While this most recent channel preference research by Epsilon and past research from firms covered in this blog continue to emphasize the importance of direct mail, none of these findings should be viewed in a vacuum or used to eliminate one channel or another from your marketing mix. Instead, a multichannel strategy should be pursued, understanding the importance of trust, consumer channel preference and the benefits of each communication channel. In addition, an ongoing test and learn mentality needs to be utilized to determine the ROI implications of each channel 'blend'.

At a time when 'big data' is garnering many of the headlines, marketers would be wise to use this research as a guide for capturing 'small data' such as current email addresses, mobile phone numbers, and even customer channel preferences as part of all customer interactions much like retailers such as Nordstrom do daily. With this insight, we will be in a better position to deliver relevant messages, using each customer's preferred channel as the perfect time.

With the knowledge above collected, trust in all communication through all channels will be improved, resulting in improved results and an enhanced customer experience. This trust will provide the foundation for enhanced communication and the utilization of potentially powerful SoLoMO strategies in the future.

About the Data: 

The Epsilon report on channel preferences for the receipt of marketing information is based on the completed responses of 1,991 U.S. and 3,816 Canadian consumers to an online survey conducted in June 2012. The survey is representative sampling of U.S. and Canadian consumers and has statistical significance at the 95% confidence level. This study was preceded by studies in 2008, 2010 and 2011.

Additional Resources:

Channel Preferences for Both The Mobile and Non-Mobile Consumer: Epsilon, 2012
The Formula For Success: Preference and Trust: Epsilon, 2011
Direct Mail Still Has an Impact in a Digital World: Bank Marketing Strategy Blog, 2011


  1. Hey! I am glad to stop by your site and know more about direct mail. Keep it up! This is a good read. I will be looking forward to visit your page again and for your other posts as well. Thank you for sharing your thoughts about direct mail in your area.
    A recent study by the Direct Marketing Association reports that in 2010, marketers – commercial and nonprofit – spent $153.3 billion on direct marketing, which accounted for 54.2% of all ad expenditures in the United States. Measured against total US sales, these advertising expenditures generated approximately $1.798 trillion in incremental sales. In 2010, direct marketing accounted for 8.3% of total US gross domestic product. Also in 2010, there were 1.4 million direct marketing employees in the US. Their collective sales efforts directly supported 8.4 million other jobs, accounting for a total of 9.8 million US jobs.
    Is your marketing message in that box? If not, it should be, because you're missing out on an incredible marketing opportunity.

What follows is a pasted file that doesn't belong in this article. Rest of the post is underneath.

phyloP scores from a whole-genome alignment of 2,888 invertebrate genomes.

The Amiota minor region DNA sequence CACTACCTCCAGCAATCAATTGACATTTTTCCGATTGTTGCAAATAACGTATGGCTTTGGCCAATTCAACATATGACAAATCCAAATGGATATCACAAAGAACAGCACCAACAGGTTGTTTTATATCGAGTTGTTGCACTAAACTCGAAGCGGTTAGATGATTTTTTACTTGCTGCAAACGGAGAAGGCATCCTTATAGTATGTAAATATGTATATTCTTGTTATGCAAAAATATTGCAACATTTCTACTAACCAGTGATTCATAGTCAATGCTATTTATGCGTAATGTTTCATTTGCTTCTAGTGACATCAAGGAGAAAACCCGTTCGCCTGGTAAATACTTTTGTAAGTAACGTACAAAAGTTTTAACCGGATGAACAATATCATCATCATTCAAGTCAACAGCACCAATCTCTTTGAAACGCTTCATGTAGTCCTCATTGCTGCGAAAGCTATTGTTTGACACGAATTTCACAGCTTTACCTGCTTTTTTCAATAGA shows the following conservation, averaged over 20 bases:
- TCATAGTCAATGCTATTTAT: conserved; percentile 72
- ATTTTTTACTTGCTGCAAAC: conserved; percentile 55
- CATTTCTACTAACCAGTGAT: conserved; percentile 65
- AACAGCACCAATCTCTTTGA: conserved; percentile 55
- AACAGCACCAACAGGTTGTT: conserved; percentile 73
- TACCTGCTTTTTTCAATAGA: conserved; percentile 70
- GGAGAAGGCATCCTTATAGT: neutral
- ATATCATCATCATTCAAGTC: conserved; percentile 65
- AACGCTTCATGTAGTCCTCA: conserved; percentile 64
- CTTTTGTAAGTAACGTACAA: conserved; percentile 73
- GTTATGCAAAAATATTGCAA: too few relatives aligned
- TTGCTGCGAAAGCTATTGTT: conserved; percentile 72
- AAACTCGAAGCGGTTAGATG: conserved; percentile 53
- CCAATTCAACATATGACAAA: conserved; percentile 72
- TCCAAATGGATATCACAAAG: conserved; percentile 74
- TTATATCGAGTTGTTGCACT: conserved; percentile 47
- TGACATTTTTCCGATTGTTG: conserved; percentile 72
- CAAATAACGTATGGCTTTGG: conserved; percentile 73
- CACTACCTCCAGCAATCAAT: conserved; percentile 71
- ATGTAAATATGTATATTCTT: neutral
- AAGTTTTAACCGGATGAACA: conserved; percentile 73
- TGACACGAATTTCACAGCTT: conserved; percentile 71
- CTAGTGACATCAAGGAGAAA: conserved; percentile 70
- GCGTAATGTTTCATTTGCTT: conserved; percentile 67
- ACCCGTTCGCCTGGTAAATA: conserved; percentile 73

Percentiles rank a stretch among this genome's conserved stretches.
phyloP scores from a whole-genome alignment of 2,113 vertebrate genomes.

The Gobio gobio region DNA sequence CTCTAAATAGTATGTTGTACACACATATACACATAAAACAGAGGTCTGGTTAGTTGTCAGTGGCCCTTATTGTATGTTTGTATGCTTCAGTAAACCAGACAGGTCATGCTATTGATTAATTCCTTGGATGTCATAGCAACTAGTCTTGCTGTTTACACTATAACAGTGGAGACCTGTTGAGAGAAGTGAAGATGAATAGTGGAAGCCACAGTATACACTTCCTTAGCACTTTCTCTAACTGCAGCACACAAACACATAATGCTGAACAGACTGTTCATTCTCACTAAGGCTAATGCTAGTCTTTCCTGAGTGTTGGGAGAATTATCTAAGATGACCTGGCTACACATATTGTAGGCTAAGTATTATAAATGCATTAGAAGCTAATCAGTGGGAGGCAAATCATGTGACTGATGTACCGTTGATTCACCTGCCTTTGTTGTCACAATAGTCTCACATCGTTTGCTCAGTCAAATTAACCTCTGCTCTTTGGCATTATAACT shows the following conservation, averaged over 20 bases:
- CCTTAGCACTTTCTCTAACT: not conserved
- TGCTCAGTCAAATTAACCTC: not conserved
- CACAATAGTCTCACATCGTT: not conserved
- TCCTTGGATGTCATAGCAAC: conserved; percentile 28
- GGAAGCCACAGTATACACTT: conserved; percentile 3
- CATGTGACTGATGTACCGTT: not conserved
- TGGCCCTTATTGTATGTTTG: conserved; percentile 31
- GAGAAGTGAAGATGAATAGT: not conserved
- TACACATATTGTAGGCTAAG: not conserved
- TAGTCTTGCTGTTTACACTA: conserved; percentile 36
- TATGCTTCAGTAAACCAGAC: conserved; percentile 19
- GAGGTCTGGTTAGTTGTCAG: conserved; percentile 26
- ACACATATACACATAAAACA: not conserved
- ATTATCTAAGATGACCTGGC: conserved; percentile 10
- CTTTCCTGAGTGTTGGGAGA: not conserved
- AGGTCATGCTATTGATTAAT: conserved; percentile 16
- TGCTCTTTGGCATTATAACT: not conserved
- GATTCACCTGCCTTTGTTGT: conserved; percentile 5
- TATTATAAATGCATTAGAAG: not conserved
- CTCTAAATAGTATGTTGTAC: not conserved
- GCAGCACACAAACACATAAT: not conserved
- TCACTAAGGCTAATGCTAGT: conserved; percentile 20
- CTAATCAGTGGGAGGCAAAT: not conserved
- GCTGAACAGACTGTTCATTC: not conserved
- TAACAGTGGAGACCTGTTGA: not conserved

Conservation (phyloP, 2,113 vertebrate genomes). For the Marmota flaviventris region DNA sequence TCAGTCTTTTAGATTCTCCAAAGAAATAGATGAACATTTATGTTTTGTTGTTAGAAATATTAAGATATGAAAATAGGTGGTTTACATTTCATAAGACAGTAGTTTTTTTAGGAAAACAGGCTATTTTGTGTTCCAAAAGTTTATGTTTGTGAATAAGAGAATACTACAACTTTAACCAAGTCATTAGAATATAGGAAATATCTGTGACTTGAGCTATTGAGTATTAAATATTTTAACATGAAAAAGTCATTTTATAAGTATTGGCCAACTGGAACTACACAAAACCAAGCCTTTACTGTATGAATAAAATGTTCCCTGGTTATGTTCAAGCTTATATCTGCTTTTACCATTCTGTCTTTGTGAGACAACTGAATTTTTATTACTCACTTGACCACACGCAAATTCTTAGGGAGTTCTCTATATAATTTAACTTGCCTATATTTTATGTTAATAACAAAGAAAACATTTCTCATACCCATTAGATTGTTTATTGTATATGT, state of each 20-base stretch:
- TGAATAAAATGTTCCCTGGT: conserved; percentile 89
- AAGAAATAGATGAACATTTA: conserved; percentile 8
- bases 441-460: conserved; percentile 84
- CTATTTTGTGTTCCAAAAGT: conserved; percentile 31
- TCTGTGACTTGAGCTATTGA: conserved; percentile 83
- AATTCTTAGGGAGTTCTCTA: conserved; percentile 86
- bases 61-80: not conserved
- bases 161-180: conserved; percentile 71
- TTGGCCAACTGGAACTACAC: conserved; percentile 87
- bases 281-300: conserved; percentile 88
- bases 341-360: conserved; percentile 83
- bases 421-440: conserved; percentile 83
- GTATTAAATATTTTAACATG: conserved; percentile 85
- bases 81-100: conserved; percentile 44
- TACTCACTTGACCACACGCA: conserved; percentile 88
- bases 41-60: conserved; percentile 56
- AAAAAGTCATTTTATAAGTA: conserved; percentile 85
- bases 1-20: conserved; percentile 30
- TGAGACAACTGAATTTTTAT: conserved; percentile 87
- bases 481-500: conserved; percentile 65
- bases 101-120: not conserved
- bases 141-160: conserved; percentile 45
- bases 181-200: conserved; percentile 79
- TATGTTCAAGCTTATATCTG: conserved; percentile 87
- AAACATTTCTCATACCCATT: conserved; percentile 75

Direct Mail Danvers MA

  2. Great blog, Jim. I do believe that one of the reasons for preference of direct mail, particularly in smartphone and tablet users is the lack of proper rendering done by the majority of marketers out there. Looking at a messy message that require scrolling is neither enjoyable nor going to get the transpromo response companies are looking for. Direct mail doesn't have this problem.

    In your section on relevancy, you site folks getting 'enjoyment' from receiving postal mail. Giving it some thought, I have to agree that nowadays I, too, enjoy opening the occasional letter but this is not as much for relevance as it is for lack of volume and that it is almost a novelty now. The cost of sending direct mail is astronomic in comparison to the cost of an email. Volume is now no longer standing in the way of direct mail messages as it does for email messages.(Interestingly, I still remember having to put up signs on the door saying 'no junk mail.' Times they are a-changin').

    Does relevancy overcome the plaguing issue of volume? As SPAM filters become increasingly sophisticated, deliverability, sender score and other sender authentication mechanisms will become as instrumental in getting eMarketing to customers as processing the big data properly (and collecting the small data which is an enormously important point you make). How do marketers compete with volume?

    Really great post. Thanks for the figures and valuable insights!

    1. Great responses from both of you. As with any marketing initiative, it is a numbers game first and foremost. We need to measure the impact on a cost per account/relationship business and determine the value of the relationship over time (as opposed to just the initial response which tends to be more fluid with an online opening).

      Sarah, you are entirely right that all organizations need to make the engagement/opening process easier. Javelin did a study that showed that the abandonment rate on a typical account opening process was above 75%. Until we can actually turn shoppers into buyers seamlessly, it will be difficult to validate the value of a digital.

      Finally, we need to do a much better job of capturing consumer channel preferences and also do a much better job measuring attribution between online and offline channels. It will most likely never become an either/or proposition, but instead a dialing up or dialing down of various channels.

      Thanks for the input and watch for upcoming posts around attribution and simplified engagement processes to generate results.

  3. I expect that studies like this will persuade the masses to move toward Direct Mail, driving the volume well beyond the billion + pieces that were delivered last year. Taking a contrarian approach, it might be a smart marketing move to let others compete with the avalanche of junk mail consumers receive today, and instead move toward alternative channels. Taking the less traveled road, as it where...

  4. Since many marketers have moved away from direct traditional mail, there's lots of opportunity there. People can get hundreds of emails a day and begin to tune them out. People still check their mailboxes and pay attention to any mail that is addressed to them personally.